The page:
Friday, August 05, 2005

McCain's Credibility on Iraq

So Paul Begala, along with just about every other pundit, thinks that John McCain has tremendous "credibility" when it comes to Iraq. See our previous post. While McCain has "the same substantive position" on the Iraq War as President Bush, the public believes that Bush "misled us going into the war" and has "calibrated too far over to the happy-talk side of things." By contrast, McCain takes the view that "this is very tough, it's bloody, it's awful, but we're in it and we've got to win it."

So, before the war, Bush misled us.

How about McCain. Here’s the straight-talking Senator in September of 2002 on how easy the fighting would be:


. . . in 1991 there were some very well informed strategists and tacticians who said that there would be thousands of body bags, I did not believe it at the time. It's clear that Saddam Hussein is much weaker than he was in 1991. Look, we're going to send young men and women into harm's way and that is always a great danger, but I can't believe there is an Iraqi soldier who will be willing to die for Saddam Hussein, particularly since he will know that our objective is to remove Saddam Hussein from power. [snip] I don't believe it's going to be nearly the size and scope that it was in 1991.

Deaths of U.S. military personnel in Gulf War I: 148 battle deaths, 145 nonbattle deaths
Deaths of U.S. military personnel in Gulf War II: 1,404 battle deaths, 412 nonbattle deaths

And in February 2003 on Saddaam’s weapons of mass destruction and support for al Qaeda:
Proponents of containment claim that Iraq is in a "box." But it is a box with no lid, no bottom, and whose sides are falling out. Within this box are definitive footprints of germ, chemical and nuclear programs, and from it has come blood money for Palestinian terrorists, and support for the international terrorism of Al Qaeda and Ansar al-Islam. And as he has done before, at a time of his choosing, Saddam Hussein will spring, like a jack-in-the-box, to reign devastation on his people and his neighbors, a devastation against which the daily curse of living in the shadow of his terror will pale.
And in March of 2003, on Hardball, predicting easy going in post-war Iraq:

MATTHEWS: Are you one of those who holds up an optimistic view of the post-war scene? Do you believe that the people of Iraq or at least a large number of them will treat us as liberators?

MCCAIN: Absolutely. Absolutely.

MATTHEWS: And you think the Arab world will come to a grudging recognition that what we did was necessary? I mean by that the modern Arab leaders, the people
that we have to deal with.

MCCAIN: Not only that, they'll be relieved that he's not in the neighborhood because he has invaded his neighbors on several occasions.

Hmm. Doesn’t seem to me that McCain’s pre-war statements are much different from the President’s. If President Bush can be accused of misleading the nation into war, surely the same could be said of Senator McCain.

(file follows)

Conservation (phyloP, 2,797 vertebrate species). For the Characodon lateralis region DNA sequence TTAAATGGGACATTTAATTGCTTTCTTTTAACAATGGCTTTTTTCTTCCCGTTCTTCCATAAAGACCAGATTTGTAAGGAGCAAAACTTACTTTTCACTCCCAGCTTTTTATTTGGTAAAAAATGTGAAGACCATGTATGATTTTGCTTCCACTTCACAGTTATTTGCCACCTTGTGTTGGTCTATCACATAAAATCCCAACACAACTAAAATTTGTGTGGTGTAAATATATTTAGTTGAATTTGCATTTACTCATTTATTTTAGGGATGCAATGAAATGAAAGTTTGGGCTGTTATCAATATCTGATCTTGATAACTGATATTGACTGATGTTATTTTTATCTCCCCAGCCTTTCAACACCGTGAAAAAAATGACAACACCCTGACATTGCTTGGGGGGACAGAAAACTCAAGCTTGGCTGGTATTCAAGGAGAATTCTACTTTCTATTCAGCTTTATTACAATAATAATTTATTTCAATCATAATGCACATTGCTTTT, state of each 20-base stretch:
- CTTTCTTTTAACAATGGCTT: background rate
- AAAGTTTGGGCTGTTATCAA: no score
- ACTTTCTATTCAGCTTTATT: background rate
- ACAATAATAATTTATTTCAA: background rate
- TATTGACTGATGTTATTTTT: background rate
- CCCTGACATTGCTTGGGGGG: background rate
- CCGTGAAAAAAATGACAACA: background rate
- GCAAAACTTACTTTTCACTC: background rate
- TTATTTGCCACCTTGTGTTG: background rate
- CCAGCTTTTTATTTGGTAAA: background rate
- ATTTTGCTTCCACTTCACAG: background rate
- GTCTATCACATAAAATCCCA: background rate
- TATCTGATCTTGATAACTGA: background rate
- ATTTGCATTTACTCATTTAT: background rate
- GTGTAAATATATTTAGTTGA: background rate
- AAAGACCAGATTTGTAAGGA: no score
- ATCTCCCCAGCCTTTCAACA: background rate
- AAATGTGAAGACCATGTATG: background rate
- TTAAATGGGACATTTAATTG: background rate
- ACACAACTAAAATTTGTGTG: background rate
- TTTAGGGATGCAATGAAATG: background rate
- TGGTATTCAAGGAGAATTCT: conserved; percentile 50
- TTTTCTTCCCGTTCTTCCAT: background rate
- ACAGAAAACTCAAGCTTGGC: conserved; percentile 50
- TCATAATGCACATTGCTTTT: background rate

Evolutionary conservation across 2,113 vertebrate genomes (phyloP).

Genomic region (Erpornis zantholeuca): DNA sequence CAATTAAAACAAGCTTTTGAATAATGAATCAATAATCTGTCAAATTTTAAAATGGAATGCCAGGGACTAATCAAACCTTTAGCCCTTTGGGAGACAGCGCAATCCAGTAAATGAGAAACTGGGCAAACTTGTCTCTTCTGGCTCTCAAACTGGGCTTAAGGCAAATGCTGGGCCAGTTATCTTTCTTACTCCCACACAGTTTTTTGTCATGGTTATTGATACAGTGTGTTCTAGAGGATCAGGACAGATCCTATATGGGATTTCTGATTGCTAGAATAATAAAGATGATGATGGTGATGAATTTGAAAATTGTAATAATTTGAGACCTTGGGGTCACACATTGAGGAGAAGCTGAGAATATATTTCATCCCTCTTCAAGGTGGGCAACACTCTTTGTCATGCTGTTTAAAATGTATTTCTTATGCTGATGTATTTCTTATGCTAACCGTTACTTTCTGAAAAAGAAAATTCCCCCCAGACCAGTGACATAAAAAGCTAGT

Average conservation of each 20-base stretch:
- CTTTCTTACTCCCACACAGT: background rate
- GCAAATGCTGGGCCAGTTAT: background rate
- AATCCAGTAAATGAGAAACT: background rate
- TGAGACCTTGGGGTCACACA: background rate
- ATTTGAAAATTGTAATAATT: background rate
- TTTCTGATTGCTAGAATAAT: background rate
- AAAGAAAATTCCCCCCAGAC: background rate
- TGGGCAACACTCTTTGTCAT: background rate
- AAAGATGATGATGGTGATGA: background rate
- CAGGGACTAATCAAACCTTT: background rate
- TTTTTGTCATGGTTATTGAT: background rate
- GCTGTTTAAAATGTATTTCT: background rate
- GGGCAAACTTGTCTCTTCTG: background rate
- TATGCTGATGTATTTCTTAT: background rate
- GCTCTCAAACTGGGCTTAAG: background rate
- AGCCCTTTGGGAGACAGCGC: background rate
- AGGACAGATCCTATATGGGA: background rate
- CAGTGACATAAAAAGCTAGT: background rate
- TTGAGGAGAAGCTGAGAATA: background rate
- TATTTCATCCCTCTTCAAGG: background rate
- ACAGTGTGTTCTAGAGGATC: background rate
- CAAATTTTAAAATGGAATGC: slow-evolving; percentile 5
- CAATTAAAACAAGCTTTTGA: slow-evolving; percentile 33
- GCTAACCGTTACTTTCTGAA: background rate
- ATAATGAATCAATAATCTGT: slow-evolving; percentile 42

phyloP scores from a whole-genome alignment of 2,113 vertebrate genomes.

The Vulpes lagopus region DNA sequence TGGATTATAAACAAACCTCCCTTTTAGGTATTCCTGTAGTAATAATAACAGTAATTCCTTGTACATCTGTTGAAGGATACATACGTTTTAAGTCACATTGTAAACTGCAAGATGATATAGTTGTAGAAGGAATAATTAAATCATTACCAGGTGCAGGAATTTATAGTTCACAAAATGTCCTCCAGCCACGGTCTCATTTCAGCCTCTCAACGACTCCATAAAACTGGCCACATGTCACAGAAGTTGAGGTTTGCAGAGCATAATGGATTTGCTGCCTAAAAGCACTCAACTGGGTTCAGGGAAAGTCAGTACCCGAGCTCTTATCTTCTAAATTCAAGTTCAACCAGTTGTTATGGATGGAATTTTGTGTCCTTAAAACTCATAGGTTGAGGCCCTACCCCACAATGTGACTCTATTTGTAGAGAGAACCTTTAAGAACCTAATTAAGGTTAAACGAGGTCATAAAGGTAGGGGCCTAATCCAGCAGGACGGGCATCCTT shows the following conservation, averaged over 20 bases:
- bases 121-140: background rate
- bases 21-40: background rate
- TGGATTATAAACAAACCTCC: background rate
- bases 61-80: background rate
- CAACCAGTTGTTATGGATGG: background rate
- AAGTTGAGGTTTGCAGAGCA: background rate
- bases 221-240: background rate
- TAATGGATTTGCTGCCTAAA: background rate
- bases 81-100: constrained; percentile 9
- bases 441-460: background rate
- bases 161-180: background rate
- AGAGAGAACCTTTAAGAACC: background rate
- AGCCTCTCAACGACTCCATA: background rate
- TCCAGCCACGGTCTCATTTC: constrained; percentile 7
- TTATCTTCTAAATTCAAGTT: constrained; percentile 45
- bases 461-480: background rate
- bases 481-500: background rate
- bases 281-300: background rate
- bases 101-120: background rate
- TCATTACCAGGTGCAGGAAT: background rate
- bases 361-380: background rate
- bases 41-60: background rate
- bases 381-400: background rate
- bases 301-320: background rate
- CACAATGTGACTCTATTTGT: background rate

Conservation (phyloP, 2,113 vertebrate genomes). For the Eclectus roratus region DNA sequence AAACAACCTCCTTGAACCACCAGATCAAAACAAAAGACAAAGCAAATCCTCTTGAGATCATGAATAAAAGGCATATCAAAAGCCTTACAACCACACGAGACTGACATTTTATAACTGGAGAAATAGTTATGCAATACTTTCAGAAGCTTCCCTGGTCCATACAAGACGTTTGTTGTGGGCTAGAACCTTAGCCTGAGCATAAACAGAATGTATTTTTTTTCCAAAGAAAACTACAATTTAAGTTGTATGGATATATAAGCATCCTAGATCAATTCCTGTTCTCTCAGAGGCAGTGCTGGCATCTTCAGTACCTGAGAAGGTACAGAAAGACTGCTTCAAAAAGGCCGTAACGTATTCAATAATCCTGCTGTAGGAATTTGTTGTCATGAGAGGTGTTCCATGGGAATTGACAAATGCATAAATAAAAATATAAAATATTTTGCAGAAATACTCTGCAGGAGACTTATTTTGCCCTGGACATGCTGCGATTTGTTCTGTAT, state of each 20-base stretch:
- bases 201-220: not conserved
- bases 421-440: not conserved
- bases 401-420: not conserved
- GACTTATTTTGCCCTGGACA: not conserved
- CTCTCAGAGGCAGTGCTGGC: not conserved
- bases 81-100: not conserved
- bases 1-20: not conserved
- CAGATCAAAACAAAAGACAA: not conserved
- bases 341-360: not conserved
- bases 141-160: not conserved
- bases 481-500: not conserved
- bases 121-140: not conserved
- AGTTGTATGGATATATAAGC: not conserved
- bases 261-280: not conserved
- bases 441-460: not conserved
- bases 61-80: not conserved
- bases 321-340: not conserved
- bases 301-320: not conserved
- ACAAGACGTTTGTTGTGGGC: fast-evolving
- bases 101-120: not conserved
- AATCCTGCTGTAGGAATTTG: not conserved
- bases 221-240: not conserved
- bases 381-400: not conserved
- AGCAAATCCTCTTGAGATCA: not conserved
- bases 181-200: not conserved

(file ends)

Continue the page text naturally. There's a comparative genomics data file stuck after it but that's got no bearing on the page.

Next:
How about after the war? Here a case can be made that McCain has been more willing to confront the problems of the occupation. He has asserted, beginning in August of 2003, that we do not have sufficient troops in Iraq to maintain and he has spoken out about the failures at Abu Ghraib. But McCain is not exceptional in being a war hawk who has been critical of the administration’s performance on the war. Hillary Clinton, Joe Biden, Richard Lugar, and Chuck Hagel arguably have all been more pointed in their criticisms than McCain, and all were more measured in their enthusiasm about going to war than McCain. But somehow McCain is usually the example that comes up when liberal pundits are looking for a shining example of a credible hawk. And of course those who warned of the unwisdom of the war to begin with get no credit at all.

Our punditocracy loves McCain, and praise him to the skies for the most ordinary statements. Here’s Chris Matthews sucking up on Hardball back on March 12, 2003. McCain was expressing some common sense about future U.S. relations with France.

MCCAIN: . . . . after the Iraqi conflict is over, it's going to be in all our interests to start working together again because there's just too many challenges. North Korea, Iran...

MATTHEWS: Yes.

MCCAIN: You saw recently the Iranian nuclear build-up that they're...

MATTHEWS: You're a man of vision, Senator. You can see ahead of this mess.

McCain’s perspective certainly is sensible– it’s in our interest to work with our allies. But is it visionary? Is it exceptional? Isn’t it easy to imagine President Bush or John Kerry or Al Gore saying the same thing? Would Matthews call them visionary if they did?

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